Mental Health Wellness

5 Steps For Setting New Year’s Resolutions

December 17, 2014

5 Steps For Setting New Year’s Resolutions

In a couple of weeks, we will be saying goodbye to 2014 and hello to 2015. As we’ve talked about in previous blogs and articles, the holiday season is not an easy time of year for many. There are a lot of big expectations that our fast-paced, consumer-driven culture demands of us this time of year – the perfect presents under the tree; the perfect meal for our families; the perfect sentiment written in our Christmas cards. Then, the New Year kicks in and we’re hit, once again, with TV, internet and print media telling us what we absolutely must do to start the new year off right – or perfectly. It’s really hard not to get caught up in all of this!

As mental health providers at CHI Health, the word “perfect” shows up with our patients frequently. At this time of year, perfectionistic thinking can show up even more. Maybe it’s time to consider something a little different. Before you set all those giant New Year’s resolutions and goals, consider these five steps:

  1. Take a deep breath and give yourself permission to take a few minutes to review 2014.
  2. What were your successes this past year – things you did that you feel really good about?
  3. What or who are you grateful for?
  4. What are some things that were difficult or challenging that you overcame?
  5. What are three or more positive things you learned about yourself this past year?

In a nutshell, before you look forward, take a look backward.

There is a tendency for many who do this exercise to be really hard on themselves. Sometimes all we see are the disappointments or the things we wish we would have done better. The challenge of this exercise is to move away from the all-or-nothing thinking of perfectionism and give yourself some credit for doing the best you could. Sure there’s room for improvement, but sometimes we need to take a step back and look at what we’ve done well. Maybe you gave your neighbor a ride to the doctor, volunteered at the hospital, joined the choir at church, or chose to forgive someone who’d hurt you – there are lots of good things you did this past year – and it’s okay to give yourself a pat on the back and feel good about yourself.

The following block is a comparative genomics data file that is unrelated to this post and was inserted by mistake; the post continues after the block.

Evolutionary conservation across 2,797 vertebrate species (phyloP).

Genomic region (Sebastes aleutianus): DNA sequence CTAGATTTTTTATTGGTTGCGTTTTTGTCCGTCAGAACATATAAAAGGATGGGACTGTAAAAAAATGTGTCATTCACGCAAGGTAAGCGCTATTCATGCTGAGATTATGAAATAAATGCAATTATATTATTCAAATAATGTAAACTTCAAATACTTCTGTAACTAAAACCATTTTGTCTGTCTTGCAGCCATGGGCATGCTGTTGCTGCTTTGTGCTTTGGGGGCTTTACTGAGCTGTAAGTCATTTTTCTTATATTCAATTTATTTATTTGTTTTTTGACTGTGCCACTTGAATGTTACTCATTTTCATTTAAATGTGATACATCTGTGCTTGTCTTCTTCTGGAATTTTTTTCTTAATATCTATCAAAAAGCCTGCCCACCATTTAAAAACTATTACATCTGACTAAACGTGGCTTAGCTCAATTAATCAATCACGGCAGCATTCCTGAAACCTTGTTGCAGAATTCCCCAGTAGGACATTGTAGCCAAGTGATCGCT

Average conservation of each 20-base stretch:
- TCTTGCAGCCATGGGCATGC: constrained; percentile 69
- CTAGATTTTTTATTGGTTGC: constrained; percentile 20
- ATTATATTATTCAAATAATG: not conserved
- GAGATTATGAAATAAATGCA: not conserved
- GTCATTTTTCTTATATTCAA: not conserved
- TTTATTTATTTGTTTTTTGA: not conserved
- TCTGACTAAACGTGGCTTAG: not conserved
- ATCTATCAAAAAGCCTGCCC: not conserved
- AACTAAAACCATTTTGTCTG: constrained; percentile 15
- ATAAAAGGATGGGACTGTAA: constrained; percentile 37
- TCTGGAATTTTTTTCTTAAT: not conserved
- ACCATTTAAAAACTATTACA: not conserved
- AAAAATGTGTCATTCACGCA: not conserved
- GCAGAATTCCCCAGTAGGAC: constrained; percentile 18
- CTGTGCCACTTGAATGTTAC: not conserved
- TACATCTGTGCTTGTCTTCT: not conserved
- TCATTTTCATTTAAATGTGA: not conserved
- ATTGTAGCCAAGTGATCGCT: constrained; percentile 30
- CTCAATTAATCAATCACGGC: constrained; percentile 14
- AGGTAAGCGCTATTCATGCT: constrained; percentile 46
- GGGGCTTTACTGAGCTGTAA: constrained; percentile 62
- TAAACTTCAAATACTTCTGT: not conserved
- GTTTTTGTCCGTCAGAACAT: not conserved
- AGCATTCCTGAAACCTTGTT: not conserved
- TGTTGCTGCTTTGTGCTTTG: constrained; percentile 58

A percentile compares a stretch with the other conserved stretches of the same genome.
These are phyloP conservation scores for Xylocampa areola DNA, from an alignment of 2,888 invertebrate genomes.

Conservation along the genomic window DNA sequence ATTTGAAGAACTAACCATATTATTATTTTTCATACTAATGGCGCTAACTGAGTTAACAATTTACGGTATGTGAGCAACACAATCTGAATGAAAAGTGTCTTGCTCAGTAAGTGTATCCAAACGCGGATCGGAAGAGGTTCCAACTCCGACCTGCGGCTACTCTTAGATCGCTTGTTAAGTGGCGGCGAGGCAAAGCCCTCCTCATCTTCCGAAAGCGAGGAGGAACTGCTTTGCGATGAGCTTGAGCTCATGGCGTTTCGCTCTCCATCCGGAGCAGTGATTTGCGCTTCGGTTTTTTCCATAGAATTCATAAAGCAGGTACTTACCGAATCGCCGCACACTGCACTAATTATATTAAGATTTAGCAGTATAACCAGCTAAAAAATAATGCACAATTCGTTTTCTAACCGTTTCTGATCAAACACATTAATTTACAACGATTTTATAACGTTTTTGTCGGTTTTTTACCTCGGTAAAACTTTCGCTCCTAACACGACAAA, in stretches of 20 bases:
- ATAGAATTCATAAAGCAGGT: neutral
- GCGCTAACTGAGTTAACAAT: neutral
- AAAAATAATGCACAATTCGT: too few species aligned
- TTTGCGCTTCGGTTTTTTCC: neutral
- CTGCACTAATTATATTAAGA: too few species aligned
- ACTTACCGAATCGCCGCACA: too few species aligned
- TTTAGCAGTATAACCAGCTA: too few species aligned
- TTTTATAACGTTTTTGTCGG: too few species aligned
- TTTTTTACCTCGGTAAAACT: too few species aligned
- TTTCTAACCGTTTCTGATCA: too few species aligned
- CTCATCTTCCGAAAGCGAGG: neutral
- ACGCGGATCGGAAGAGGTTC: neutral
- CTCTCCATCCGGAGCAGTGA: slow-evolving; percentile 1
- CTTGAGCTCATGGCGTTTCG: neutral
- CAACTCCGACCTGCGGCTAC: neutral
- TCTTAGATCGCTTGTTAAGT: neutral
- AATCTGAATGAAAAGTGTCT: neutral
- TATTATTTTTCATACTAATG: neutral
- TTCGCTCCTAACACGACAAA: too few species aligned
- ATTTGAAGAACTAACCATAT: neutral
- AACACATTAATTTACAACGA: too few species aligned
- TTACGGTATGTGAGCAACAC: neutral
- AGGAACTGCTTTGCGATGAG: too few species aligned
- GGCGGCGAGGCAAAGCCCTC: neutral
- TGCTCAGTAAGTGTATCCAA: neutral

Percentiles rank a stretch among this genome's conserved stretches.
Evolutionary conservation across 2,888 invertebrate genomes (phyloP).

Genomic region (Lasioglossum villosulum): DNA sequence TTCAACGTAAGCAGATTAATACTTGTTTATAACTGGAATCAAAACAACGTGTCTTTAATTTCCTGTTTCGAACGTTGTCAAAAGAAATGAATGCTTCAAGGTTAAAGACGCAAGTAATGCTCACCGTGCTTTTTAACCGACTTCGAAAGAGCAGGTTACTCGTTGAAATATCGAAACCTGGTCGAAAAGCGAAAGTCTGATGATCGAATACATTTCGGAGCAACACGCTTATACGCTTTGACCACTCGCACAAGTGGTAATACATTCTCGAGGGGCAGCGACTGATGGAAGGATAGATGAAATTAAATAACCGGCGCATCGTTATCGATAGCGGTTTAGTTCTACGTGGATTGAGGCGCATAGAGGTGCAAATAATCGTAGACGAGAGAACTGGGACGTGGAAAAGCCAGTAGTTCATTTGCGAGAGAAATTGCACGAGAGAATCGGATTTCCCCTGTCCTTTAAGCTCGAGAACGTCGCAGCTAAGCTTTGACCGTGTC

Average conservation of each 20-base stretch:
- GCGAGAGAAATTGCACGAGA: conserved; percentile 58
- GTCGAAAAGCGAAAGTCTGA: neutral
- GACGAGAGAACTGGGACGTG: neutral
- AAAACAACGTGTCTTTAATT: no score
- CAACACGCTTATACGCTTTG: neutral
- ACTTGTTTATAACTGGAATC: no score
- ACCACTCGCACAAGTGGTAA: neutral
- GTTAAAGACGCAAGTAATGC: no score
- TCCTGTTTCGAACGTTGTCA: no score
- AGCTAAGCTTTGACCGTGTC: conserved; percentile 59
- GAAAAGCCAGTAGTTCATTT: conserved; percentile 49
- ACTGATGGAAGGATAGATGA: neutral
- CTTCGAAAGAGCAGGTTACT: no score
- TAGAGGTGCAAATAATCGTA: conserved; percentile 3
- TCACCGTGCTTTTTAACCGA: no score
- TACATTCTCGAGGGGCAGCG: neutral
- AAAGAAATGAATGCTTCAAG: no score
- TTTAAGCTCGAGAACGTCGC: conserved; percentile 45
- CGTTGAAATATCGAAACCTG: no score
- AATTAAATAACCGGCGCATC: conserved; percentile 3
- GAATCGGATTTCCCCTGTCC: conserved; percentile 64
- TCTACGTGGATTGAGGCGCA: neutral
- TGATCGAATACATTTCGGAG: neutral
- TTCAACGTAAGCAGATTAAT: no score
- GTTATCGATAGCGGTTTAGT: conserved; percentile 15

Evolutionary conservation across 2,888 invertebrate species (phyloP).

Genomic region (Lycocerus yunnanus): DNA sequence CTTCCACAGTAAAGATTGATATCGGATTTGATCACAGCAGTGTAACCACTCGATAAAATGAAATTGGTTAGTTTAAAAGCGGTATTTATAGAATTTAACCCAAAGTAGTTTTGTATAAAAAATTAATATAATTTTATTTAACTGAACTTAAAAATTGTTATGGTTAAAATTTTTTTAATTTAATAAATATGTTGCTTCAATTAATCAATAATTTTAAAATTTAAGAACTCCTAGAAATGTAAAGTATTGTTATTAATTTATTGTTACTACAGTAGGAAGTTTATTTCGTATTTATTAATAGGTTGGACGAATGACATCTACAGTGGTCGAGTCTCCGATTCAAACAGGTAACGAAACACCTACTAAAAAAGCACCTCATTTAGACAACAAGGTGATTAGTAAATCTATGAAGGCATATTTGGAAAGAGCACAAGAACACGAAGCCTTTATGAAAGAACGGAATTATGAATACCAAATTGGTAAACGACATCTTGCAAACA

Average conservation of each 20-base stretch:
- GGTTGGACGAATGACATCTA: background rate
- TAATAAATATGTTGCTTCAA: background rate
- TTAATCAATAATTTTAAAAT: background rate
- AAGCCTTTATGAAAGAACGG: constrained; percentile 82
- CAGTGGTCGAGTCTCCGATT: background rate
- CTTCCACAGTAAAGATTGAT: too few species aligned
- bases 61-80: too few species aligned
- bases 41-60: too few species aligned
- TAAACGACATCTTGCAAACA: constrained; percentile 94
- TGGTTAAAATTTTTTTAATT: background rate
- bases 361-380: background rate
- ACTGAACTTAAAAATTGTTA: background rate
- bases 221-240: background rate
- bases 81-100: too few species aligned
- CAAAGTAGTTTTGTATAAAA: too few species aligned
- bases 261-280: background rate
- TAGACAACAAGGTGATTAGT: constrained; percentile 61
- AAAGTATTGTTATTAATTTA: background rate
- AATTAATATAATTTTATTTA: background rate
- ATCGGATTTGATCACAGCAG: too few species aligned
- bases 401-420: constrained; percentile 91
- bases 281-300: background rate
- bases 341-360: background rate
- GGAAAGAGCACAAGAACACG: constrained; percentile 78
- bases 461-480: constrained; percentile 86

As you move forward into the new year of 2015, the invitation is to take some time to reflect on what went right. Go ahead and set big, fabulous New Year’s resolutions. But rather than look at what you did wrong this past year or what didn’t go your way, look at what you did right and what good things you made happen. Whether you make New Year’s resolutions or not, this simple review can set the tone for the New Year – moving away from perfectionism and looking at the simple fact that you’ve done a lot of good things in the past and that you’re likely to do some more good things in the future.

All the best and Happy Holidays!

Karen Williams, LIMHP

Karen Williams, LIMHP is a Mental Health provider at CHI Health.

2 Comments
  1. Donald Rashid

    A very practical exercise that is easy to digest. I woulud encourage people who read this to write down the questions in a gratitude journal. Merry Christmas and Happy New Year.

  2. Gina

    TYVM you've solved all my prelmobs

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